Long time readers of my blog won’t be too surprised to learn that the journey to Dakar was a series of set-backs. Neil had suggested a road trip and booked his ticket home out of Dakar so we timed this for my book event in the capital. We were all ready to go and had alarms set to leave early in the morning when I received a message from a friend – “you realise tomorrow is set setal in the Gambia?”
Set setal is the bi-monthly national cleaning day. Rather than just be clean all the time, the entire country grinds to a halt between 9am and 1pm to pick up litter and no traffic is allowed on the roads (except perhaps ambulances). It has to be said that the Gambia does now look noticeably cleaner than Senegal – the ban on plastic bags has also helped.
So, we left Abene at about noon, taking motorbikes along the sandy tracks to the border crossing near Kartong. I arrived feeling a little shaky as my driver seemed to think that avoiding the tyre tracks and driving through thick sand was the way to go.
After a quick canoe crossing and immigration we found a car to whisk us across the country to Banjul city where we grabbed a bite at the Lebanese Ali Baba’s – not sure what stuff is but I went for humus.
We took the ferry across the mouth of the river to Barra – always a fun experience and then a crowded bus to the border at Karang which we reached as the sun set.
We had to go out of our way to find the passport stamp office, winding down some dark musty passages. I could have probably breezed straight through – not a problem for me as a resident, but this could have caused Neil difficulties leaving the country.
Another motorbike to the garage which is a big noisy dirty place full of rusting clapped out vehicles, hawkers and heart breaking Talibe children – the kids who are sent to Koranic schools and spend their days wandering barefoot collecting coins in an old tomato paste tin.
We were now too late for public transport to Foundougne, our destination, but it wasn’t too much to pay for all seven places of a bush taxi and have them take us there – an hour plus journey on broken bumpy roads.
I had one surprise – in pretty much every village I was getting a pretty strong 3G internet signal on my phone, something that is almost non-existent in the Casamance. I’d presumed everywhere outside of major cities was terribly slow but it does seem that the Casamance has been undeveloped and forgotten about.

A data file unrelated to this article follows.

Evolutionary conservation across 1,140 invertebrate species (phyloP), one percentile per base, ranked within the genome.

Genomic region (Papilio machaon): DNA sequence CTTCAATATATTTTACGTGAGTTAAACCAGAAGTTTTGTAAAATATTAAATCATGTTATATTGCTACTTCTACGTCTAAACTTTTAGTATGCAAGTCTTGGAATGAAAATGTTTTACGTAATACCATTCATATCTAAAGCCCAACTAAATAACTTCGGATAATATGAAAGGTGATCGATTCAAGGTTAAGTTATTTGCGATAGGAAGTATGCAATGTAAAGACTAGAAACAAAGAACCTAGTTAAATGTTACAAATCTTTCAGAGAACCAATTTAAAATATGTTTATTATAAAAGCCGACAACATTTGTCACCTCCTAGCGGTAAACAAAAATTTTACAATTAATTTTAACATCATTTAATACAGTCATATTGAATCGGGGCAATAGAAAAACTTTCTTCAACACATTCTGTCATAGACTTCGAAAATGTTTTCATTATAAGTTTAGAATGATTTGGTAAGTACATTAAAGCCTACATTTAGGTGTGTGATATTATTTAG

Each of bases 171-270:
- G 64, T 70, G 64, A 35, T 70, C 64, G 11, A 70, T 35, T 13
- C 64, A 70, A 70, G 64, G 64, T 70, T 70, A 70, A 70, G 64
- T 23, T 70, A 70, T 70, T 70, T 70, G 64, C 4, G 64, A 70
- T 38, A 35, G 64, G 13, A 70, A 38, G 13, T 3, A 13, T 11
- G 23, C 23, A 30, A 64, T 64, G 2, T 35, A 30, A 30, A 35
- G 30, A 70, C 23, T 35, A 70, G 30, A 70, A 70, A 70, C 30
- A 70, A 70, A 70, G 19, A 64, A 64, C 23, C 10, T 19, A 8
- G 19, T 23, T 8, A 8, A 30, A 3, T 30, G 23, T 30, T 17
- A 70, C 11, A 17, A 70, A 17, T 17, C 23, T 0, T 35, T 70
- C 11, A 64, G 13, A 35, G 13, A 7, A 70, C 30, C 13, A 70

It was late when we arrived at the delightful Baobab sur la mer hotel. Too late for food, so we grabbed a cold drink (I treated myself to my first beer in two weeks) and enjoyed the wifi. Then we went to bed where the numerous mosquitoes enjoyed me.
The bathroom window
The next morning we were greeted by stunning views – the hotel was perched on the edge of a river in the Sine Soulem delta and the restaurant area was beneath a huge baobab tree.
After breakfast we had planned to see if we could get a boat through the delta and there lay our next set back. We were short of cash but Neil had some UK sterling to change. But it was Sunday and the banks were closed. Not a problem – there are always shops that change money and although euros are more commonly accepted I can change £’s in Abene or Ziguinchor. Not here though – the guy took the notes and peered at them, wondering what they were, shaking his head. “You’ll have to try the bank tomorrow” he said.
We decided to have a rest day and chill by the river. After making some enquiries about public boats, we found out there were no public boats and we’d have to charter one. Lamin owned a pirogue and set out a nice little itinerary for us so we decided to do that, once we’d changed the money the next morning.
We had the same response to the £’s at the bank the following morning. Lamin had a solution – one of us could cross the river on the ferry and take a motorbike taxi to Fatik, 20 km away where there were atm’s.
So off I went, hurtling across a lunar landscape of endless sand, turquoise waterways and lone baobab trees. Fatik looked like it had been heavily bombed but had a functioning hole in the wall and an hour or so later Lamin and Neil met me back at the river in the pirogue.
We were off at last, under the mid day sun and I regretted not bringing my hat. We gently puttered past endless mangroves and stopped at a fishing village – only accessible by boat.
Kids and cows posed for photos and some older guys rested in the shade beside some new boats they were building.
We passed a few fancy looking eco-resorts and stopped again at Mar Loj island.
There was a pretty village with a church, a mosque and a large fromager tree in the centre. Also the village “telephone” drum which was used to send messages for up to 7km.
We were dropped off at a fishing village feeling a little crispy after hours in the sun and jumped in another bush taxi heading towards Joal. The “road” was tyre tracks in the sand and landscape unworldly with lots of really big baobabs and rainier palms.
The car was battered as usual and broke down on the edge of Joal – as luck would have it an empty car was passing and picked us up. He offered us a very cheap price for the two hours or so up to Dakar, so we sat back and enjoyed the views whilst I felt a kind of reverse culture shock seeing how developed everything appeared.